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Subroutine Understanding please?

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  • ericvia2002
    Dear kind Perl friends, I am trying to learn about using Perl subroutines, and have ran into a snag and need someone to please help me understand what I m
    Message 1 of 6 , Dec 5, 2001
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      Dear kind Perl friends,

      I am trying to learn about using Perl subroutines, and have ran
      into a snag and need someone to please help me understand what I'm
      doing wrong.

      I have a little Perl script called "comify.pl" that I used
      frequently - it simply comifies number, for example 123456 will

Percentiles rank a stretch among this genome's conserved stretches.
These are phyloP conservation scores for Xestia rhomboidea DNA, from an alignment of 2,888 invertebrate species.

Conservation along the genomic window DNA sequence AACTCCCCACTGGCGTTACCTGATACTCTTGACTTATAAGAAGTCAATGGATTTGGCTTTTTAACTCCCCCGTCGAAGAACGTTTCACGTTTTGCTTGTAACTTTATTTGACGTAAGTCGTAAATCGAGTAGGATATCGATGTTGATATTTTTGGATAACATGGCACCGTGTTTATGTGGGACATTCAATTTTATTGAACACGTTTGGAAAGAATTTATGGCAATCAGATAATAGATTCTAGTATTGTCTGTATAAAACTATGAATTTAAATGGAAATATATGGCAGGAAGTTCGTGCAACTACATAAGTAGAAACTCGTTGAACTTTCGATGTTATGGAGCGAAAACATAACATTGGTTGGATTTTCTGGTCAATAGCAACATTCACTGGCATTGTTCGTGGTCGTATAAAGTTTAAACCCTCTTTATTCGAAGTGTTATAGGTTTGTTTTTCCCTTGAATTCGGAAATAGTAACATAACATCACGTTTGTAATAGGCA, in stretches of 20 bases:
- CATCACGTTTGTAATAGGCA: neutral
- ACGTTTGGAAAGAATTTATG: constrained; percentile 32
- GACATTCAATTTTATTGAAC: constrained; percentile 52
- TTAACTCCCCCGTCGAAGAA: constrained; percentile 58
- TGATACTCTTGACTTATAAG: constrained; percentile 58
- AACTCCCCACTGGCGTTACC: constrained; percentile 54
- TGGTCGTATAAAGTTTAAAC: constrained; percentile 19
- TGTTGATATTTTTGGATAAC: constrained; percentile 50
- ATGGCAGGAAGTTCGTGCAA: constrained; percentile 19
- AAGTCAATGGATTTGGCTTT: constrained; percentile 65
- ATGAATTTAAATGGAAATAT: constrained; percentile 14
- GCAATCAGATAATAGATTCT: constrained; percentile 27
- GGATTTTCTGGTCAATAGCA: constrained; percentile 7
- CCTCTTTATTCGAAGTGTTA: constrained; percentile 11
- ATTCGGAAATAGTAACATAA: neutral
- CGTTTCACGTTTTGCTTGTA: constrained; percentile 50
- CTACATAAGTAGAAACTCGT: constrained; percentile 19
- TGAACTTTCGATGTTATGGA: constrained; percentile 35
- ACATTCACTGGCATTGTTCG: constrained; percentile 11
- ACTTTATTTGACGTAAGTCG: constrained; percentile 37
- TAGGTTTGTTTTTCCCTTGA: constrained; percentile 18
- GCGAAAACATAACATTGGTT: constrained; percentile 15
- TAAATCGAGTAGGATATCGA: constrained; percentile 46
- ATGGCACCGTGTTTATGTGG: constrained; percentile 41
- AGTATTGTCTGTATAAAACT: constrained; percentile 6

become "123,456"

      So rather than CALLING this neat perl script from a shell script -
      I of course want to use it WITHIN a Perl script. So I did:

      #!/usr/bin/perl -w
      sub comify
      {
      $number = $ARGV[0];
      local $_ = shift;
      1 while s/^([-+]?\d+)(\d{3})/$1,$2/;
      return $_;
      }

      Now where I'm lost is - I don't know how to properly CALL this
      subroutine - I mean I have learned to call a subroutine I can use

      &comify

      But I then need to feed it what $ARGV[0] is so it will comify it -
      so I know I need to somehow feed the subroutine a number to be $ARGV
      [0] - but how? If I say in my script: "&comify.pl 123456" the
      script gets mad and complains that it doens't know what what that
      number is!

      How can I easily call upon this subroutine, within a Perl script -
      to have it recognize what I want to do? I can see that it
      wants "$number" - and so I try adding to the script:

      $number=123456
      &comify($number);

      But that returns an uninitialized value from line 6.